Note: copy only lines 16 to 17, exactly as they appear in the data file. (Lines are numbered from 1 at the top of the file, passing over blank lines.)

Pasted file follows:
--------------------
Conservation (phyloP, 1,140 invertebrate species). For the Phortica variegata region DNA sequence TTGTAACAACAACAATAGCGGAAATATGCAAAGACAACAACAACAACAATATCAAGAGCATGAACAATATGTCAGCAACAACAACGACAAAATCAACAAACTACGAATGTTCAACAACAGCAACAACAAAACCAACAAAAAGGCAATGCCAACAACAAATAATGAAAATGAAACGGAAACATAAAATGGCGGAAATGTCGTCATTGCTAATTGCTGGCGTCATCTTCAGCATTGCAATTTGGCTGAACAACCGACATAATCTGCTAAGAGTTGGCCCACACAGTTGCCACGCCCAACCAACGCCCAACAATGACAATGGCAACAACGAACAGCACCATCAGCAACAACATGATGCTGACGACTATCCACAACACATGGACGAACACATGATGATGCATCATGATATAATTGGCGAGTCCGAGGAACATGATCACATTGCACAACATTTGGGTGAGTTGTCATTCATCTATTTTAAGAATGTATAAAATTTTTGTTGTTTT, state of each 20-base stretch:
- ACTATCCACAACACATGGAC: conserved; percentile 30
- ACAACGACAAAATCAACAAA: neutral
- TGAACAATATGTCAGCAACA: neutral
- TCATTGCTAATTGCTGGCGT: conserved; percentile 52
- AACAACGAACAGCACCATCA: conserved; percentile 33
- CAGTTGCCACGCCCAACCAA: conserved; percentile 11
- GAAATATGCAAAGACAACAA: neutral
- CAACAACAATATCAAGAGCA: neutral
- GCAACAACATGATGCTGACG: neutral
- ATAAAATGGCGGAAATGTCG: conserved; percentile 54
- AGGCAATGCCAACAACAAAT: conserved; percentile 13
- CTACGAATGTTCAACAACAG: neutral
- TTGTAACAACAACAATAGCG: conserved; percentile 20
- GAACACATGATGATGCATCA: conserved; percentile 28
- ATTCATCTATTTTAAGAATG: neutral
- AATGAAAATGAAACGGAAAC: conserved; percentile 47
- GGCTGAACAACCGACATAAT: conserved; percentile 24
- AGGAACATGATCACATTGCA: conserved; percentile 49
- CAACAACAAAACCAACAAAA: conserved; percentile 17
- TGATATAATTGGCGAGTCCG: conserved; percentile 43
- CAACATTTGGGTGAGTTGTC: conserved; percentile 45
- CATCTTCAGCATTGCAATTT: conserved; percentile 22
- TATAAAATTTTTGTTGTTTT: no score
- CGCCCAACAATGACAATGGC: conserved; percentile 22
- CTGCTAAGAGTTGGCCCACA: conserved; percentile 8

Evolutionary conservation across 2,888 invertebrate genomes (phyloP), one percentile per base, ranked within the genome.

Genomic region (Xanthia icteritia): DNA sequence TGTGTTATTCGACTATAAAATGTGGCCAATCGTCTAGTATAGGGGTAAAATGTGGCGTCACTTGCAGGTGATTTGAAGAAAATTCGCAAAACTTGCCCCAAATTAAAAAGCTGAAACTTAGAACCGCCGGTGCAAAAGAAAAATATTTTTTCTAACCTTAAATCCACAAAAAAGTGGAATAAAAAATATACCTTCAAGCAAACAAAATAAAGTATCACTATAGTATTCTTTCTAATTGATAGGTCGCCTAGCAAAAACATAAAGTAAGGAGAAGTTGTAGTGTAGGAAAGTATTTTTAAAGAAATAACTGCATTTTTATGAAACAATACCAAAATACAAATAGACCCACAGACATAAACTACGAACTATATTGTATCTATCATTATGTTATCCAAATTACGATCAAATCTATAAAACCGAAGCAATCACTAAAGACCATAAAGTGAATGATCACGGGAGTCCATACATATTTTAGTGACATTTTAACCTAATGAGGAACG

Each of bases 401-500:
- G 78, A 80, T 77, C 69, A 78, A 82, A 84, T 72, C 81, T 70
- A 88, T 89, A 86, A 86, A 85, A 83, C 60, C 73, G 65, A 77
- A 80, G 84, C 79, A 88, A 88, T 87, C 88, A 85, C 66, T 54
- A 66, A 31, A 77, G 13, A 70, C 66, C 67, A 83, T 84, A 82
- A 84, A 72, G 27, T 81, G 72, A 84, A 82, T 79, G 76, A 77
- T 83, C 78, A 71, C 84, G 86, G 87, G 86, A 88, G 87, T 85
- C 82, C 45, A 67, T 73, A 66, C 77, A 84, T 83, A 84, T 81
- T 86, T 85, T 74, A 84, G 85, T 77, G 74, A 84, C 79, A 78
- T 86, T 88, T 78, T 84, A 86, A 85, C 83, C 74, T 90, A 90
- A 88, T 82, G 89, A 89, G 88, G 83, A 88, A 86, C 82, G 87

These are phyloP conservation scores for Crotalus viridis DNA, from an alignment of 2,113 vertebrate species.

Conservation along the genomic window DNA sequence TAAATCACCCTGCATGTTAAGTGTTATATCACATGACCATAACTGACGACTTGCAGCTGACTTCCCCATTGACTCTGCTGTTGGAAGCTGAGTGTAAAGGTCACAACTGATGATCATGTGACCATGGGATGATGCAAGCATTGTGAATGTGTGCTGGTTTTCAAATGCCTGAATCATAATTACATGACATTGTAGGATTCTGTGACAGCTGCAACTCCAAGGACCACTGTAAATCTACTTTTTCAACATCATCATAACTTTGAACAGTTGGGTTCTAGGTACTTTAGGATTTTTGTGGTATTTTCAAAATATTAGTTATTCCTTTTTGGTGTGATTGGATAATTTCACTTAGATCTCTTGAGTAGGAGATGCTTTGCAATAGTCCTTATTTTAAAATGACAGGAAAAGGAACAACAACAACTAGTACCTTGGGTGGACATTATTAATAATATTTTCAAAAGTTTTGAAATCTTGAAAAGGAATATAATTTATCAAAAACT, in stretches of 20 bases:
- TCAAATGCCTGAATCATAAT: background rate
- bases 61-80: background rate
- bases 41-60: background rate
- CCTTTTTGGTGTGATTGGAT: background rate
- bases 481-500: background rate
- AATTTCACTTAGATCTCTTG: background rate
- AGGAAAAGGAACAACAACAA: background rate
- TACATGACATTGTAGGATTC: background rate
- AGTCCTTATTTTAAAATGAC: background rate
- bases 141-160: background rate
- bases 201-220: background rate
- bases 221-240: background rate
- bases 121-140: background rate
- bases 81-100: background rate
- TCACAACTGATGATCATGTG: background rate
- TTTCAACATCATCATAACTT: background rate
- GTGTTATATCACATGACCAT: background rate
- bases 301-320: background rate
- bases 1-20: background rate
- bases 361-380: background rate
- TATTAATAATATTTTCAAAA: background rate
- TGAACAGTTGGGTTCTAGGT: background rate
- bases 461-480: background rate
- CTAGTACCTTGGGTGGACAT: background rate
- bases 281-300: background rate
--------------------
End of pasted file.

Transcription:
- ATTCATCTATTTTAAGAATG: neutral
- AATGAAAATGAAACGGAAAC: conserved; percentile 47